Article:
No 33

Brazilian expert presents advantages of mechanical harvesting

November, 2017

What's Happening

Brazilian expert presents advantages of mechanical harvesting

The impact of fermentation on quality, the importance of implementing good agronomic practices, and the FNC’s breeding strategy were some of the topics that enriched the academic agenda.


Bogotá, October 19, 2017 (FNC Press Office) – Stepped terraces for coffee grown in sloped terrain facilitate mechanical harvesting, noted Brazilian expert Fabio Moreira, from Universidad Federal de Lavras, on the second day of the academic agenda of Cafés de Colombia Expo 2017.

Although the diesel engine, invented 125 years ago, was a milestone for increasing productivity in the field, the increase in global population and rising demand for food is putting farmers under increasing pressure to rise production, he noted.

Moreira’s presentation comes at a time when the Colombian Coffee Growers Federation (FNC) is exploring ways to increase the efficiency of selective harvesting. The Brazilian expert acknowledged that, due to erosion, Colombia’s volcanic soils could present a challenge for building terraces.

He also explained that mechanical shakers can be calibrated in terms of vibration, speed, rod distribution, and impact in order to obtain more ripe beans than green ones.

Fermentation Impacts Bean Quality

In the presentation “Fermentation and Coffee Quality,” Gloria Puerta, from the National Coffee Research Center (Cenicafé), explained how the multiple variables that come into play in the fermentation stage impact quality.

Variables such as fermentation system (open, closed, submerged or dry), mix of beans collected at different moments, ambient temperature, water quality, hygiene, incomplete mucilage removal, and fermentation time irreversibly influence final quality attributes including flavor, acidity and notes.

The Importance of Good Agronomic Practices

Donizeti Alves, Brazilian scholar from the Federal University of Lavras, noted that the physiology of coffee plants reacts to different environmental changes and directly affects productivity. This is why, he suggests, good agronomic practices are crucial.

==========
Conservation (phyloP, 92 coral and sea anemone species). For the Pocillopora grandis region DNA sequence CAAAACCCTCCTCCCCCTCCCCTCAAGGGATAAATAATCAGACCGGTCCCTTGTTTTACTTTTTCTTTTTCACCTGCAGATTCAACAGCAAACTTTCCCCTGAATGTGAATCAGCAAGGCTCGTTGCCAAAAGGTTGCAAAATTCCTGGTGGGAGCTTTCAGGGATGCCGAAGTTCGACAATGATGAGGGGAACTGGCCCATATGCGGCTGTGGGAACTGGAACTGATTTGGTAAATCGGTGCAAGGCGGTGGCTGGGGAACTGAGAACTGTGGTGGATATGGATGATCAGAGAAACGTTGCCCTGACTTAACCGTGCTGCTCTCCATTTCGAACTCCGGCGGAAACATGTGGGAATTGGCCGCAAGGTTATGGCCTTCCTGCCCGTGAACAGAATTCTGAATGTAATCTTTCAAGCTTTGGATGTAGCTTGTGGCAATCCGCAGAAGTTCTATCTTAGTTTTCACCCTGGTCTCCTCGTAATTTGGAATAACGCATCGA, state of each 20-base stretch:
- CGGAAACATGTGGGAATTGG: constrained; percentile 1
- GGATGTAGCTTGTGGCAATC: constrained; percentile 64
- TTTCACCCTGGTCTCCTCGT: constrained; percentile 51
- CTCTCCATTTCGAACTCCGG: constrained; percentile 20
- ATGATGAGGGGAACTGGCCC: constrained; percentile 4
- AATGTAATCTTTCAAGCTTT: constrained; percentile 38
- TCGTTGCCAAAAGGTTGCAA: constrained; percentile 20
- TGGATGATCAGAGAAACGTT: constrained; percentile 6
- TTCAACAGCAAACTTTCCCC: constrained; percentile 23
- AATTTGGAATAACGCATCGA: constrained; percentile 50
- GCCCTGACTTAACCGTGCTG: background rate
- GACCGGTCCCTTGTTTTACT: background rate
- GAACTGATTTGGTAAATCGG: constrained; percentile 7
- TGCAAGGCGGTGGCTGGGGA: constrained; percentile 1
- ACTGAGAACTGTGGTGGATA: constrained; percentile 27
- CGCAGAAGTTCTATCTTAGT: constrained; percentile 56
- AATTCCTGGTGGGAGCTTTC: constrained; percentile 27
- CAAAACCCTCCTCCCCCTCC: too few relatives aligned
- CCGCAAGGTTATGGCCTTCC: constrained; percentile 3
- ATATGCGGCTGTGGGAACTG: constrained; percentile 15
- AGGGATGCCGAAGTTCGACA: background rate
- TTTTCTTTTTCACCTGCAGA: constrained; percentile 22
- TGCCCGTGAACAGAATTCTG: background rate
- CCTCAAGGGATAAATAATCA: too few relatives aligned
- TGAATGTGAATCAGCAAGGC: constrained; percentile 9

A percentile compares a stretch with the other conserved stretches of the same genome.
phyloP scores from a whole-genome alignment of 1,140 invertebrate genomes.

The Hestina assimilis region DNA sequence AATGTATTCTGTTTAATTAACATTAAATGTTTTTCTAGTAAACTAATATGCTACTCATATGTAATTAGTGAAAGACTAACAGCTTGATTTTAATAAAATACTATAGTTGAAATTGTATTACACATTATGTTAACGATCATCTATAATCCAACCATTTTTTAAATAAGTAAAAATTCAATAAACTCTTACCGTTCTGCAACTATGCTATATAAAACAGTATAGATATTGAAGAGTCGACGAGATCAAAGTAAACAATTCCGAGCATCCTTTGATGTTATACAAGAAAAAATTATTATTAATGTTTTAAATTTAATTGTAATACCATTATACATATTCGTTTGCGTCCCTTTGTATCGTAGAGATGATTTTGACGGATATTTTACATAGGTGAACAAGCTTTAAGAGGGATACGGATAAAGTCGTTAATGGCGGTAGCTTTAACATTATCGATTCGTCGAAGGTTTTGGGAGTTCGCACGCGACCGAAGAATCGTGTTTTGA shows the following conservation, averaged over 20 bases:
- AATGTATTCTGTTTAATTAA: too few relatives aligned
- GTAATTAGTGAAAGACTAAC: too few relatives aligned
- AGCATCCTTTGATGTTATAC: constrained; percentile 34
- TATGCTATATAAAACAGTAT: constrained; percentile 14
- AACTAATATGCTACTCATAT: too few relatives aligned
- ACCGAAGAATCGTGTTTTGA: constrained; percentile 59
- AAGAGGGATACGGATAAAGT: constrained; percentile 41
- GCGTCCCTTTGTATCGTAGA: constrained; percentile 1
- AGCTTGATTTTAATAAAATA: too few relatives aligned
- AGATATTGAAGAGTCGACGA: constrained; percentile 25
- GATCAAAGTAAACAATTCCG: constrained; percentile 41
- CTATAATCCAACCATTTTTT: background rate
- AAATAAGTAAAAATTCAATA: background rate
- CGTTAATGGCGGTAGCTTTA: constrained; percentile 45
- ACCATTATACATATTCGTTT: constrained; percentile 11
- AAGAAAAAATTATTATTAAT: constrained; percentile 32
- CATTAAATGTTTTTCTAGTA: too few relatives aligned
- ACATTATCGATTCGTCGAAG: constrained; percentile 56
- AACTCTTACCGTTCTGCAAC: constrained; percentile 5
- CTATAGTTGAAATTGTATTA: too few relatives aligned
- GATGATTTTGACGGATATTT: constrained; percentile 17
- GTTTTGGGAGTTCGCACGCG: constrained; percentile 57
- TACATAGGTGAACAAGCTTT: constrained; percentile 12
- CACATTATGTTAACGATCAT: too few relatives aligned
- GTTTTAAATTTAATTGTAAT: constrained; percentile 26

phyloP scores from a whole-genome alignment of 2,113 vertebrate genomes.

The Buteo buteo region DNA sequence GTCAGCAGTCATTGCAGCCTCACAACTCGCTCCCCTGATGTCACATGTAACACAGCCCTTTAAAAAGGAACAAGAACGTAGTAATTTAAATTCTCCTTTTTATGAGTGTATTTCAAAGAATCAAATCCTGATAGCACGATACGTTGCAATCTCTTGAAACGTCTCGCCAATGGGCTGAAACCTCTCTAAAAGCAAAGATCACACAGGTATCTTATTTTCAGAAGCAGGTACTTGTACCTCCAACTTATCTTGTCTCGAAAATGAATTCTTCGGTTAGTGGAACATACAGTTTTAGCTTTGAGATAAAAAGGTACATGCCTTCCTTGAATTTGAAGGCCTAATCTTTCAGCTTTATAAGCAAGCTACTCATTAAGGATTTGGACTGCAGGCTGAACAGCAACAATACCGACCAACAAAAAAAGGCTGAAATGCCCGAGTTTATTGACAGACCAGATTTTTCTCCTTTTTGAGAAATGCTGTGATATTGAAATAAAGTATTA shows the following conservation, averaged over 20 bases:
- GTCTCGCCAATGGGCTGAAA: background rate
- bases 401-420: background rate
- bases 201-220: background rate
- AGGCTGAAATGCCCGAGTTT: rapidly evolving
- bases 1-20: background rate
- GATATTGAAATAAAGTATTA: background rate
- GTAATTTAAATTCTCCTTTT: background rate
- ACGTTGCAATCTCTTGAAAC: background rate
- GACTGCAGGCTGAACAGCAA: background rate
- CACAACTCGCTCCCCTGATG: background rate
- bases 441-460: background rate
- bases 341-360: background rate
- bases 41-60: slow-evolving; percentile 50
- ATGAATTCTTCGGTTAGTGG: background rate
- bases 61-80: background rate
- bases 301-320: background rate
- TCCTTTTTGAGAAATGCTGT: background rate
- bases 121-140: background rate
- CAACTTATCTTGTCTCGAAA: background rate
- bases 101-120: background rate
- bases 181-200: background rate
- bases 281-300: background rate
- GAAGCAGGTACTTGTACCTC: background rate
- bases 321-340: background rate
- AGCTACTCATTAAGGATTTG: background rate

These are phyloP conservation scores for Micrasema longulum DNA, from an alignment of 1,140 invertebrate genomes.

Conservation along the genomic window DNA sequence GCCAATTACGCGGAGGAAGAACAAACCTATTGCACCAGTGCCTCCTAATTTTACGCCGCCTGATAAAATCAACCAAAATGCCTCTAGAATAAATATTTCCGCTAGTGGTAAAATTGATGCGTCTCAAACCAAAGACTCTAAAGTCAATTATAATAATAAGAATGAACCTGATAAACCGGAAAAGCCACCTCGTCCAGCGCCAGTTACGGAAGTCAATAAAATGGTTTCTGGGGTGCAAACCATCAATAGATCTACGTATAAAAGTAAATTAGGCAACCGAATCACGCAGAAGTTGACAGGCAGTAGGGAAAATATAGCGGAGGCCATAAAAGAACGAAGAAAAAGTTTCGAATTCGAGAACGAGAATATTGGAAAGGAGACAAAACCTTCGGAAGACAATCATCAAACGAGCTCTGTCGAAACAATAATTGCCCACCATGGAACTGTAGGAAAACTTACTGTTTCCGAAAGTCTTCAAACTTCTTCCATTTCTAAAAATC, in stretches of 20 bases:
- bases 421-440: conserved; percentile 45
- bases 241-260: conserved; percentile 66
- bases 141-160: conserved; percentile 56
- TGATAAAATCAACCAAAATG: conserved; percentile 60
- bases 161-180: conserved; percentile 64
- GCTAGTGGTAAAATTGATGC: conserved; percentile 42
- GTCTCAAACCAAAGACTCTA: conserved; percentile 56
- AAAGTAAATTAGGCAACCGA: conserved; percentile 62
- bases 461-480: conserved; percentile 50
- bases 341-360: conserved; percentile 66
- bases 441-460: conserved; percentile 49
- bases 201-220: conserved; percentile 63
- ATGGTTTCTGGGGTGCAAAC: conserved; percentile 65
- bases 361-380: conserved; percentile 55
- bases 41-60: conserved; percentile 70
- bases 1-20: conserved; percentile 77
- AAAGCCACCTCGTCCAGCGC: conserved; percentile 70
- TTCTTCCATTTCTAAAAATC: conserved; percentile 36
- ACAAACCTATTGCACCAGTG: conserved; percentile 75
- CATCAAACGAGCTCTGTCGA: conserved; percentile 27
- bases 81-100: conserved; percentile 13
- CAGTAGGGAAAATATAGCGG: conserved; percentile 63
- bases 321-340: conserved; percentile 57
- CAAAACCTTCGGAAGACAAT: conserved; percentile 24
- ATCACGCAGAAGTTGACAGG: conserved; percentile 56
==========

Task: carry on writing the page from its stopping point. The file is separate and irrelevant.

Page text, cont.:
Good agronomic practices include good nutrition; pest, disease, and weed control; pruning; and selection of variety type. They equip the plant’s physiology for the defense against adverse environmental changes such as droughts. 

Alves explained that coffee trees have a technical or theoretical productivity (practically unattainable), a potential productivity, an attainable productivity and, lastly, a real productivity. The tree’s shade architecture (close large leaves and vertical branches) obstructs the penetration of sunlight. 

He also analyzed the potential yields of a coffee tree based on the maximum concentration of cherries in each cluster, and explained which chemical substances come into play in plant reactions, such as defoliation, in response to environmental stimuli such as water stress.

FNC Bets on Durable Resistance

In the presentation “Improved Coffee Varieties for Colombia,” Claudia Flórez, from Cenicafé, explained that the FNC’s breeding strategy has worked to find coffee varieties that have a durable resistance to coffee leaf rust. “The FNC’s genetic strategy has proven to work. It has differentiated our varieties from the ones developed in other countries.”

Flórez noted that varieties such as the recently released Cenicafé 1 are the result of a 25-year-long effort to provide coffee growers with varieties that enjoy four fundamental features: high productivity, excellent quality, optimal bean size, and durable resistance to diseases such as rust. 

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